When I find myself resisting my physical experiences, I try to turn to my body with compassion.  I ask, what is it trying to tell me. There’s so much that our bodies do for us. Things that are beyond our comprehension, beyond what even science can explain. Mysterious things that keep us alive. So many things that have gone unappreciated by me for far too long. Maybe that sort of understanding and appreciation is a way forward towards, if nothing else, a more harmonious coexistence.

Relics from the Past: Ghosts and Haunted Houses

I just got a short story published in a local online journal, Hamlit. It’s actually a story I wrote several years ago, before my daughter was born and I still lived in DC. My life was a lot different back then.

I wrote it for a class on Ghost Stories that I took at the Writer’s Center in Bethesda. It’s more of a thought experiment than a story. I re-imagined my honeymoon as if it were populated by ghosts.

The story is set in Saguenay, a beautifully remote part of Quebec where I went for my actual honeymoon. The amalgamation of cultures, the stark beauty of the fjords, the weird art installations (for more see: Wikipedia) all had an otherworldly feel to them.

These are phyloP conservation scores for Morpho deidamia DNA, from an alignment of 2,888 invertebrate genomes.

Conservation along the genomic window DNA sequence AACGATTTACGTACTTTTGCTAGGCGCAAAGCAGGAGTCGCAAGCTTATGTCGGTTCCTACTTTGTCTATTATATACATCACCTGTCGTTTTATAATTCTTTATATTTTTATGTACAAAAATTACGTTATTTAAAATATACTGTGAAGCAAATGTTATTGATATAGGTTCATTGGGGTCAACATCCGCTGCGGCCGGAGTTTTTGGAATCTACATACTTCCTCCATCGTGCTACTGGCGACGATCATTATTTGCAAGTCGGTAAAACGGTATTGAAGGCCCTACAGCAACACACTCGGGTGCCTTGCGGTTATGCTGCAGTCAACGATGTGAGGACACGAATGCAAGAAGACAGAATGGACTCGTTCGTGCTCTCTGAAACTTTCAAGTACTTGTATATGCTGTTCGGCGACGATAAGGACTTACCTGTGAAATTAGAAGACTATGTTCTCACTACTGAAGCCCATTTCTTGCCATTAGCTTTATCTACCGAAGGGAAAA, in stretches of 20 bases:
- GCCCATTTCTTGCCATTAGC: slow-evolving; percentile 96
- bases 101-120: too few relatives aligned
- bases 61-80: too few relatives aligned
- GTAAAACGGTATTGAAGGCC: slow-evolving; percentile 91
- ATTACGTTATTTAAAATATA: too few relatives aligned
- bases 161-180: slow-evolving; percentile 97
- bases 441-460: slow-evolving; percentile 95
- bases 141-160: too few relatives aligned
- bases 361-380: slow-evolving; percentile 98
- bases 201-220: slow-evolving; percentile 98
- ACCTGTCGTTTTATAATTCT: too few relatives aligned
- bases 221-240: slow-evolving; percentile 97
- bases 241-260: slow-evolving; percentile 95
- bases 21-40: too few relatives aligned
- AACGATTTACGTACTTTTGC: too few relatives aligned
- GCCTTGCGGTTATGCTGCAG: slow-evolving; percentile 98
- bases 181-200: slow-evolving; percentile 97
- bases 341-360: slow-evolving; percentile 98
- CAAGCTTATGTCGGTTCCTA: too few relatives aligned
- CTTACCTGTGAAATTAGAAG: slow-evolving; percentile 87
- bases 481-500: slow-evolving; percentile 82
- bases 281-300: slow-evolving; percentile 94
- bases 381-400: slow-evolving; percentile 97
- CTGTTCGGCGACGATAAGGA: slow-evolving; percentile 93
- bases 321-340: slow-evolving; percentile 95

This was written during a phase where I was particularly interested in domestic horror: haunted houses, invaded bodies, suffocating marriages. And especially, the idea of secret lives: Who lived in your house before you did? Who was your partner before you knew them? Who were your parents before you were born? Or even, what parts of you remain hidden from your own view?

I even started writing a NaNo novel around these sorts of themes: A pregnant woman finds a pair of children’s shoes buried in the fireplace of the old victorian home she and her husband recently moved into. She becomes convinced that the house is haunted, marred by some unspeakable event. Then I got pregnant and never finished it.